Few can have followed the Lucy Letby reporting without jaw-dropping amazement. That a nurse can cold-bloodedly murder and harm some of the most vulnerable in our society is astonishing. That her senior management rejected calls from senior clinicians to investigate her defies belief.

This whole, tragic, episode raises all sorts of questions. I don’t have the answers to them all, but I have a lot of concerns.

The first is the accountability of NHS managers. Here at the Worcestershire Acute Hospitals Trust, I have seen 5 or 6 managers since becoming Wyre Forest’s MP in 2010. That’s roughly one every two or three years. Just as they get their feet properly under their desks, and start to understand the organisation they run, they move on. Importantly, they are not here long enough to be accountable for their period in office. So, with an NHS-wide cycle of unaccountability of managers, how can we be sure the NHS is being run properly? Conversely, the head of Hereford and Worcestershire Health and Care Trust has been in office (across some changes) since 2010, so there are exceptions.

The second is whether we have too idealistic a view of those who work in the NHS. It is unquestioningly the case that the vast majority of those in the NHS are highly dedicated to their work. But we know there are bad people. In 2022 there were nearly 700 murders in England and Wales. Assuming each one was a victim of a different murderer, then that implies one in every 85,000 of us is a murderer. With 1.3 million people working in the English and Welsh NHS, that statistically implies the NHS has 15 people who might be murderers in just one year alone. Of course, I’m not for a moment suggesting that the NHS is full of murderers, but if the system demonstrated by Lucy Letby’s employers is widespread, then the apparent default position of those in control is to believe junior people over clinical experts. Something is appallingly wrong.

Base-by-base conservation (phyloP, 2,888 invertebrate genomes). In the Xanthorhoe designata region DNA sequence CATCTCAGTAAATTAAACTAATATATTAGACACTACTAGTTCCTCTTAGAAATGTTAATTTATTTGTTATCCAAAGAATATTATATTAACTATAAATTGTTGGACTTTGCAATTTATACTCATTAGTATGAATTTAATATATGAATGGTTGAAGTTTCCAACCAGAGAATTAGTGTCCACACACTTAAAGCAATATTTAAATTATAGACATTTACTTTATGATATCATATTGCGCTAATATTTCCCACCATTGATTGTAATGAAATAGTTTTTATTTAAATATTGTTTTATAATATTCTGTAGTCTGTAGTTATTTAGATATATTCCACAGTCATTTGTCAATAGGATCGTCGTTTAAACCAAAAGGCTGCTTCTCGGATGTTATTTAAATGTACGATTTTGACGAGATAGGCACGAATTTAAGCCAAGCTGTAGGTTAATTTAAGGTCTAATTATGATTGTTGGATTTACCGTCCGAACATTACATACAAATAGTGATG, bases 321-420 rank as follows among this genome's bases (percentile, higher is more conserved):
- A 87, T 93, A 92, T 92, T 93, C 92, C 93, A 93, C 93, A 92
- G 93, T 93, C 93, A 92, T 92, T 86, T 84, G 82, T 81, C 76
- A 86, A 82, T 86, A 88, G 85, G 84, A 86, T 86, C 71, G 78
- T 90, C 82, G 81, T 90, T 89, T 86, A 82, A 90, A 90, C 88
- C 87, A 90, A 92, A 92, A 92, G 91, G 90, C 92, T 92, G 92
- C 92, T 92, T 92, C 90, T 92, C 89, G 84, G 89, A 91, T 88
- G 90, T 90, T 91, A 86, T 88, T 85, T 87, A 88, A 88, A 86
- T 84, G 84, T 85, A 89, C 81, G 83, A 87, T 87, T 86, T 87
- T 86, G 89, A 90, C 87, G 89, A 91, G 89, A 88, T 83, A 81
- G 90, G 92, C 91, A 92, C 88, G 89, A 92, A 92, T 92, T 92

Finally, I have been searching my memory and notes to see if there has ever been anything like this highlighted to me, with regard our local NHS services. I can’t find anything that has given me cause for concern over my past 13 years. That’s not to say there isn’t always room for improvement, but I can say with confidence that here in Worcestershire, I have never seen anything like the Lucy Letby case.